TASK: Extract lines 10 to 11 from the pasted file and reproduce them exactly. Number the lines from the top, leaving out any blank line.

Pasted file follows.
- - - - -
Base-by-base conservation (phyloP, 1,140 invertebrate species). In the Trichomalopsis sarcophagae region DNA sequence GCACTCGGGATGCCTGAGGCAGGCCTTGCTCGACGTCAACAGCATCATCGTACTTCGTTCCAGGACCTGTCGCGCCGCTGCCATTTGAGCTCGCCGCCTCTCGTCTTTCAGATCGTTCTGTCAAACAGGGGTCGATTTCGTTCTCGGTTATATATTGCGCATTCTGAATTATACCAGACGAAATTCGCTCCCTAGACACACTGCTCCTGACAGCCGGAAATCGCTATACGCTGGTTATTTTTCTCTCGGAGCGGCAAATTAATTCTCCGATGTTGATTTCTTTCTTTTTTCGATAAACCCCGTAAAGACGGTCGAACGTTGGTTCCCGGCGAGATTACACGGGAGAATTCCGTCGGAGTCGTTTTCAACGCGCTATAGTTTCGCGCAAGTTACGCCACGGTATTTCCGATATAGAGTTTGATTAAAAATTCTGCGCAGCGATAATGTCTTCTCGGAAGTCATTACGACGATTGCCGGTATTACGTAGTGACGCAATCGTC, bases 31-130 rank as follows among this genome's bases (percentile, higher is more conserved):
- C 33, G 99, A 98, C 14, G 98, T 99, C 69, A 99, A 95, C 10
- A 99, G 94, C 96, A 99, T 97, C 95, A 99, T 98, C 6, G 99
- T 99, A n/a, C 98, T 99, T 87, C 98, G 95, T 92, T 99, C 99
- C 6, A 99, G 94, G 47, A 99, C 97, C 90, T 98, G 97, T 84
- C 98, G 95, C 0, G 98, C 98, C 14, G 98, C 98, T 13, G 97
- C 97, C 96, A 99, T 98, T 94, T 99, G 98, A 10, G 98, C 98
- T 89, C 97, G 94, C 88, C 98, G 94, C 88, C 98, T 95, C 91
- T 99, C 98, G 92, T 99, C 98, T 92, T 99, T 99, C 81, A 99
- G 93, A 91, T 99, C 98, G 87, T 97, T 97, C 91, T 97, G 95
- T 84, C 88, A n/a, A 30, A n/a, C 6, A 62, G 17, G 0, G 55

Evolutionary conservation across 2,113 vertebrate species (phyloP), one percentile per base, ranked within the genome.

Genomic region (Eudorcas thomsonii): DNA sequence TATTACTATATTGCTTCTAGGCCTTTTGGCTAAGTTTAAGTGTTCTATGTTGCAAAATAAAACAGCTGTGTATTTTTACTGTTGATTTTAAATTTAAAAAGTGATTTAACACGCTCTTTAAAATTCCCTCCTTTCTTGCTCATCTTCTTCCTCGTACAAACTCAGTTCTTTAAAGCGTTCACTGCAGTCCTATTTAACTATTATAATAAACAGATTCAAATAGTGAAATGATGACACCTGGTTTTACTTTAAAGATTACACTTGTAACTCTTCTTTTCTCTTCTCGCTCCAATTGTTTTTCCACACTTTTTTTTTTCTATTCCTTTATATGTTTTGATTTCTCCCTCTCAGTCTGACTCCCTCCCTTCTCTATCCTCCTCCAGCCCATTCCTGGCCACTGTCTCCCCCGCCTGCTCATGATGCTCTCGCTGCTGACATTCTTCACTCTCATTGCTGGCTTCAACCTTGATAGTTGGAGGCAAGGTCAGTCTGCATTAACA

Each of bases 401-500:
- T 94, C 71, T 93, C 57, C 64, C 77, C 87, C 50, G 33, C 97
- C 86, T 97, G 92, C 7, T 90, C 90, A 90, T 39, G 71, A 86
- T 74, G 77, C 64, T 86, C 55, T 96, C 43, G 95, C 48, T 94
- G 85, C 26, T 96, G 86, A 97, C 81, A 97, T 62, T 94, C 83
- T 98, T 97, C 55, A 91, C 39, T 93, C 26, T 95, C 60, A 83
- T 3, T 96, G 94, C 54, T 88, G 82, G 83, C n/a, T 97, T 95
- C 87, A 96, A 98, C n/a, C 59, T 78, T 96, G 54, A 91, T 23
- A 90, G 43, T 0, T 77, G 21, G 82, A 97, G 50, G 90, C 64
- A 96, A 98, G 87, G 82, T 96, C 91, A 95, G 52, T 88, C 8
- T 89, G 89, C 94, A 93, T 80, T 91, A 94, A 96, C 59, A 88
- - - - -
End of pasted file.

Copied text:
- G 93, A 91, T 99, C 98, G 87, T 97, T 97, C 91, T 97, G 95
- T 84, C 88, A n/a, A 30, A n/a, C 6, A 62, G 17, G 0, G 55